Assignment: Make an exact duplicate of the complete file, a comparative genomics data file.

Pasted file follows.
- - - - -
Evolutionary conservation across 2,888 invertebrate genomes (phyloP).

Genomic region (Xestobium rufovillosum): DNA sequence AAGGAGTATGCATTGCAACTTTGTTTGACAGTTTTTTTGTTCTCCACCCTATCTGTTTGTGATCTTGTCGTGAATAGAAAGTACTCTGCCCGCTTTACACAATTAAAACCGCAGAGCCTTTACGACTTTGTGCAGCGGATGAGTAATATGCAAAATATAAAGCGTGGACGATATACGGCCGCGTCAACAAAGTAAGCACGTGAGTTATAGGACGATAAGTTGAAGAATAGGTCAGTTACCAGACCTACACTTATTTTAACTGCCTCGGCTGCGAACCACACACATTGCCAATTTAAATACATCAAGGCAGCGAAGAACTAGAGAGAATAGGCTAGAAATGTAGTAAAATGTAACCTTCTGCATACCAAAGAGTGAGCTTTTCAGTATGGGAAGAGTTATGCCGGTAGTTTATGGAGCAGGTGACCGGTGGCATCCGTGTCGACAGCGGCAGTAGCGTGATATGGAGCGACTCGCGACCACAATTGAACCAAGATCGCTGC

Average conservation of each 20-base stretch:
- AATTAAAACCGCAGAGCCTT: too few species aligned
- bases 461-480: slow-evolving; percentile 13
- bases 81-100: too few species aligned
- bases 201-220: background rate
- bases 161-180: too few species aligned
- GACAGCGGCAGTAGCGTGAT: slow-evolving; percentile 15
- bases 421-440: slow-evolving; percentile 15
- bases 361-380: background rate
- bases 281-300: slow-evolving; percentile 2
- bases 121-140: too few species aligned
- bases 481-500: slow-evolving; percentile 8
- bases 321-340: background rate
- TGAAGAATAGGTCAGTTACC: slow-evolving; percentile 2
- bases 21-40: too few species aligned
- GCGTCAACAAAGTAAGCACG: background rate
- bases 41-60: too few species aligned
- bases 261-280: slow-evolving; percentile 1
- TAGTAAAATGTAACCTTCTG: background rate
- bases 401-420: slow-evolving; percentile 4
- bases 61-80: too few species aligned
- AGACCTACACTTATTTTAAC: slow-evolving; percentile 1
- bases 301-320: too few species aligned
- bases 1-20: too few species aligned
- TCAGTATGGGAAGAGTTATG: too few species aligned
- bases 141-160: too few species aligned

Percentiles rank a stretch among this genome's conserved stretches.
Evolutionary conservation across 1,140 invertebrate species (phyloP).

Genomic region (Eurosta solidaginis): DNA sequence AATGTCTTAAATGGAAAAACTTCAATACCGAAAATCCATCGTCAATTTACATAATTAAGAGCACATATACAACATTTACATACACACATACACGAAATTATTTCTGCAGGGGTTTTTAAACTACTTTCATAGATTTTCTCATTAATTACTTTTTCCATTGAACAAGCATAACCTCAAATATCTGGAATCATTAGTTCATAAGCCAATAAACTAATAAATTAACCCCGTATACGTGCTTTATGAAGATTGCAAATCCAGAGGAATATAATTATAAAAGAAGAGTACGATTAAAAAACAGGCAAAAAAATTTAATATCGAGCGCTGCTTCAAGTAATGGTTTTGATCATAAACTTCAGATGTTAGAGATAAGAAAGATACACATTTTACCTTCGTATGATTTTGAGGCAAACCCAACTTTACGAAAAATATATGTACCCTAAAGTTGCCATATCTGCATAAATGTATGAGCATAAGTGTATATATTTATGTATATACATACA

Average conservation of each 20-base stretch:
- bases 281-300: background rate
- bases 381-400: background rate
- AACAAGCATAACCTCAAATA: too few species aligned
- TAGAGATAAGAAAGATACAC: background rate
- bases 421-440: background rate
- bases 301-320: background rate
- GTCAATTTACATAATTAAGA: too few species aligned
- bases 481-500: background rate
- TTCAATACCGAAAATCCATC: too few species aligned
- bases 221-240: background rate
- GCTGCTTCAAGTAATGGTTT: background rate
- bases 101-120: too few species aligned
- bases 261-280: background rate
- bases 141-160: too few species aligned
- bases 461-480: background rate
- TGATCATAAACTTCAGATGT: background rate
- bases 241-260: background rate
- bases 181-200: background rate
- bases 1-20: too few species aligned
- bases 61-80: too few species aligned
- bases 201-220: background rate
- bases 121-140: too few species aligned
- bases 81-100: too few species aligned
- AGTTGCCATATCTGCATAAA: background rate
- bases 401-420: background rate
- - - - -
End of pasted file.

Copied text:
Evolutionary conservation across 2,888 invertebrate genomes (phyloP).

Genomic region (Xestobium rufovillosum): DNA sequence AAGGAGTATGCATTGCAACTTTGTTTGACAGTTTTTTTGTTCTCCACCCTATCTGTTTGTGATCTTGTCGTGAATAGAAAGTACTCTGCCCGCTTTACACAATTAAAACCGCAGAGCCTTTACGACTTTGTGCAGCGGATGAGTAATATGCAAAATATAAAGCGTGGACGATATACGGCCGCGTCAACAAAGTAAGCACGTGAGTTATAGGACGATAAGTTGAAGAATAGGTCAGTTACCAGACCTACACTTATTTTAACTGCCTCGGCTGCGAACCACACACATTGCCAATTTAAATACATCAAGGCAGCGAAGAACTAGAGAGAATAGGCTAGAAATGTAGTAAAATGTAACCTTCTGCATACCAAAGAGTGAGCTTTTCAGTATGGGAAGAGTTATGCCGGTAGTTTATGGAGCAGGTGACCGGTGGCATCCGTGTCGACAGCGGCAGTAGCGTGATATGGAGCGACTCGCGACCACAATTGAACCAAGATCGCTGC

Average conservation of each 20-base stretch:
- AATTAAAACCGCAGAGCCTT: too few species aligned
- bases 461-480: slow-evolving; percentile 13
- bases 81-100: too few species aligned
- bases 201-220: background rate
- bases 161-180: too few species aligned
- GACAGCGGCAGTAGCGTGAT: slow-evolving; percentile 15
- bases 421-440: slow-evolving; percentile 15
- bases 361-380: background rate
- bases 281-300: slow-evolving; percentile 2
- bases 121-140: too few species aligned
- bases 481-500: slow-evolving; percentile 8
- bases 321-340: background rate
- TGAAGAATAGGTCAGTTACC: slow-evolving; percentile 2
- bases 21-40: too few species aligned
- GCGTCAACAAAGTAAGCACG: background rate
- bases 41-60: too few species aligned
- bases 261-280: slow-evolving; percentile 1
- TAGTAAAATGTAACCTTCTG: background rate
- bases 401-420: slow-evolving; percentile 4
- bases 61-80: too few species aligned
- AGACCTACACTTATTTTAAC: slow-evolving; percentile 1
- bases 301-320: too few species aligned
- bases 1-20: too few species aligned
- TCAGTATGGGAAGAGTTATG: too few species aligned
- bases 141-160: too few species aligned

Percentiles rank a stretch among this genome's conserved stretches.
Evolutionary conservation across 1,140 invertebrate species (phyloP).

Genomic region (Eurosta solidaginis): DNA sequence AATGTCTTAAATGGAAAAACTTCAATACCGAAAATCCATCGTCAATTTACATAATTAAGAGCACATATACAACATTTACATACACACATACACGAAATTATTTCTGCAGGGGTTTTTAAACTACTTTCATAGATTTTCTCATTAATTACTTTTTCCATTGAACAAGCATAACCTCAAATATCTGGAATCATTAGTTCATAAGCCAATAAACTAATAAATTAACCCCGTATACGTGCTTTATGAAGATTGCAAATCCAGAGGAATATAATTATAAAAGAAGAGTACGATTAAAAAACAGGCAAAAAAATTTAATATCGAGCGCTGCTTCAAGTAATGGTTTTGATCATAAACTTCAGATGTTAGAGATAAGAAAGATACACATTTTACCTTCGTATGATTTTGAGGCAAACCCAACTTTACGAAAAATATATGTACCCTAAAGTTGCCATATCTGCATAAATGTATGAGCATAAGTGTATATATTTATGTATATACATACA

Average conservation of each 20-base stretch:
- bases 281-300: background rate
- bases 381-400: background rate
- AACAAGCATAACCTCAAATA: too few species aligned
- TAGAGATAAGAAAGATACAC: background rate
- bases 421-440: background rate
- bases 301-320: background rate
- GTCAATTTACATAATTAAGA: too few species aligned
- bases 481-500: background rate
- TTCAATACCGAAAATCCATC: too few species aligned
- bases 221-240: background rate
- GCTGCTTCAAGTAATGGTTT: background rate
- bases 101-120: too few species aligned
- bases 261-280: background rate
- bases 141-160: too few species aligned
- bases 461-480: background rate
- TGATCATAAACTTCAGATGT: background rate
- bases 241-260: background rate
- bases 181-200: background rate
- bases 1-20: too few species aligned
- bases 61-80: too few species aligned
- bases 201-220: background rate
- bases 121-140: too few species aligned
- bases 81-100: too few species aligned
- AGTTGCCATATCTGCATAAA: background rate
- bases 401-420: background rate